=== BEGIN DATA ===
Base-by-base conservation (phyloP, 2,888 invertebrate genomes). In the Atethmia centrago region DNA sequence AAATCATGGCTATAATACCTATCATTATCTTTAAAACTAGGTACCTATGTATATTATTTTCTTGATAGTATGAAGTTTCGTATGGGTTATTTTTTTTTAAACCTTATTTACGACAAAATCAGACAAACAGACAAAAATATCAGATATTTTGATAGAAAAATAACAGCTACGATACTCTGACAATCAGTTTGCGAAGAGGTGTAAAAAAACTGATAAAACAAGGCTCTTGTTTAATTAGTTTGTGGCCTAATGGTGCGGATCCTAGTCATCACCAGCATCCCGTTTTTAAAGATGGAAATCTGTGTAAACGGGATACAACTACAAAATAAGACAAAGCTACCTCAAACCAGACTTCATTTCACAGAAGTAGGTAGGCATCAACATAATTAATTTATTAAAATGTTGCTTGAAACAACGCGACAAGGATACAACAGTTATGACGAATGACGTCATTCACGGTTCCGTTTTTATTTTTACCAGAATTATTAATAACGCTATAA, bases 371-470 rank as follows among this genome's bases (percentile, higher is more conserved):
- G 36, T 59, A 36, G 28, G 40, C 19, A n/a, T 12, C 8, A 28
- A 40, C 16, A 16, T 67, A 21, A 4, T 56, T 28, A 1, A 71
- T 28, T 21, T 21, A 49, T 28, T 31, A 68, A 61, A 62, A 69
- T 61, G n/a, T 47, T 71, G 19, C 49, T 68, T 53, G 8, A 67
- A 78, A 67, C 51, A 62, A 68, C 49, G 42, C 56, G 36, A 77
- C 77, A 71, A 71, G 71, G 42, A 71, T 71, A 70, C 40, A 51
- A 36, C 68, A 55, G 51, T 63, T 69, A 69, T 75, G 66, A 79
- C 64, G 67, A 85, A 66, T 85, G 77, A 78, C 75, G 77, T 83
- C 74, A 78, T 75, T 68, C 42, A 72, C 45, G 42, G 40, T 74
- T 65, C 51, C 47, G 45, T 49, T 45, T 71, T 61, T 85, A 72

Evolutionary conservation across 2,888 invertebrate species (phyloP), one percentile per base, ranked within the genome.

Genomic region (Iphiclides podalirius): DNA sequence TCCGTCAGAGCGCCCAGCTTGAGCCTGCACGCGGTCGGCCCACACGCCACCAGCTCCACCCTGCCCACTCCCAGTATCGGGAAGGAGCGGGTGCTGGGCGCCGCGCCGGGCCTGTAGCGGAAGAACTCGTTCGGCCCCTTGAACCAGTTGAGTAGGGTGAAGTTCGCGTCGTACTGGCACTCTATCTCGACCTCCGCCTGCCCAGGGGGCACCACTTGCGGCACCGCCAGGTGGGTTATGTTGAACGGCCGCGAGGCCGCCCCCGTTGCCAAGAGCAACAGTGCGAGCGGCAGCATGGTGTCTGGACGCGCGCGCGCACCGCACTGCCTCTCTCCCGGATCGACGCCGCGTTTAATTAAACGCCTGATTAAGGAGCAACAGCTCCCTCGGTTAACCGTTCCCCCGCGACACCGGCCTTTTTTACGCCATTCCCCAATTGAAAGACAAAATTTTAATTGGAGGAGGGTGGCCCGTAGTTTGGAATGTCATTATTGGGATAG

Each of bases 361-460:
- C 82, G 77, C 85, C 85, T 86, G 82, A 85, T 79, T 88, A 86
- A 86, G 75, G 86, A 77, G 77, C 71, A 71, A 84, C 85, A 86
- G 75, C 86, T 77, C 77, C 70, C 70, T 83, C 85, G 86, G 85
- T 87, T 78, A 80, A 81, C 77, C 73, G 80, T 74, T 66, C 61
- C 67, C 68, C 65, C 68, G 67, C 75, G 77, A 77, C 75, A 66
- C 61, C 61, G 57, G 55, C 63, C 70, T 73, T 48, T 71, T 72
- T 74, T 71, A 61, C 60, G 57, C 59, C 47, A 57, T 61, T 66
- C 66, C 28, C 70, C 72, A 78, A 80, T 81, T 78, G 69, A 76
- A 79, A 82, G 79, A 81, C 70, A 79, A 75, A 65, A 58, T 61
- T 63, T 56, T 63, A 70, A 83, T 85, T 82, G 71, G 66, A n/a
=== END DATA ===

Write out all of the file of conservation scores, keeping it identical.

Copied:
Base-by-base conservation (phyloP, 2,888 invertebrate genomes). In the Atethmia centrago region DNA sequence AAATCATGGCTATAATACCTATCATTATCTTTAAAACTAGGTACCTATGTATATTATTTTCTTGATAGTATGAAGTTTCGTATGGGTTATTTTTTTTTAAACCTTATTTACGACAAAATCAGACAAACAGACAAAAATATCAGATATTTTGATAGAAAAATAACAGCTACGATACTCTGACAATCAGTTTGCGAAGAGGTGTAAAAAAACTGATAAAACAAGGCTCTTGTTTAATTAGTTTGTGGCCTAATGGTGCGGATCCTAGTCATCACCAGCATCCCGTTTTTAAAGATGGAAATCTGTGTAAACGGGATACAACTACAAAATAAGACAAAGCTACCTCAAACCAGACTTCATTTCACAGAAGTAGGTAGGCATCAACATAATTAATTTATTAAAATGTTGCTTGAAACAACGCGACAAGGATACAACAGTTATGACGAATGACGTCATTCACGGTTCCGTTTTTATTTTTACCAGAATTATTAATAACGCTATAA, bases 371-470 rank as follows among this genome's bases (percentile, higher is more conserved):
- G 36, T 59, A 36, G 28, G 40, C 19, A n/a, T 12, C 8, A 28
- A 40, C 16, A 16, T 67, A 21, A 4, T 56, T 28, A 1, A 71
- T 28, T 21, T 21, A 49, T 28, T 31, A 68, A 61, A 62, A 69
- T 61, G n/a, T 47, T 71, G 19, C 49, T 68, T 53, G 8, A 67
- A 78, A 67, C 51, A 62, A 68, C 49, G 42, C 56, G 36, A 77
- C 77, A 71, A 71, G 71, G 42, A 71, T 71, A 70, C 40, A 51
- A 36, C 68, A 55, G 51, T 63, T 69, A 69, T 75, G 66, A 79
- C 64, G 67, A 85, A 66, T 85, G 77, A 78, C 75, G 77, T 83
- C 74, A 78, T 75, T 68, C 42, A 72, C 45, G 42, G 40, T 74
- T 65, C 51, C 47, G 45, T 49, T 45, T 71, T 61, T 85, A 72

Evolutionary conservation across 2,888 invertebrate species (phyloP), one percentile per base, ranked within the genome.

Genomic region (Iphiclides podalirius): DNA sequence TCCGTCAGAGCGCCCAGCTTGAGCCTGCACGCGGTCGGCCCACACGCCACCAGCTCCACCCTGCCCACTCCCAGTATCGGGAAGGAGCGGGTGCTGGGCGCCGCGCCGGGCCTGTAGCGGAAGAACTCGTTCGGCCCCTTGAACCAGTTGAGTAGGGTGAAGTTCGCGTCGTACTGGCACTCTATCTCGACCTCCGCCTGCCCAGGGGGCACCACTTGCGGCACCGCCAGGTGGGTTATGTTGAACGGCCGCGAGGCCGCCCCCGTTGCCAAGAGCAACAGTGCGAGCGGCAGCATGGTGTCTGGACGCGCGCGCGCACCGCACTGCCTCTCTCCCGGATCGACGCCGCGTTTAATTAAACGCCTGATTAAGGAGCAACAGCTCCCTCGGTTAACCGTTCCCCCGCGACACCGGCCTTTTTTACGCCATTCCCCAATTGAAAGACAAAATTTTAATTGGAGGAGGGTGGCCCGTAGTTTGGAATGTCATTATTGGGATAG

Each of bases 361-460:
- C 82, G 77, C 85, C 85, T 86, G 82, A 85, T 79, T 88, A 86
- A 86, G 75, G 86, A 77, G 77, C 71, A 71, A 84, C 85, A 86
- G 75, C 86, T 77, C 77, C 70, C 70, T 83, C 85, G 86, G 85
- T 87, T 78, A 80, A 81, C 77, C 73, G 80, T 74, T 66, C 61
- C 67, C 68, C 65, C 68, G 67, C 75, G 77, A 77, C 75, A 66
- C 61, C 61, G 57, G 55, C 63, C 70, T 73, T 48, T 71, T 72
- T 74, T 71, A 61, C 60, G 57, C 59, C 47, A 57, T 61, T 66
- C 66, C 28, C 70, C 72, A 78, A 80, T 81, T 78, G 69, A 76
- A 79, A 82, G 79, A 81, C 70, A 79, A 75, A 65, A 58, T 61
- T 63, T 56, T 63, A 70, A 83, T 85, T 82, G 71, G 66, A n/a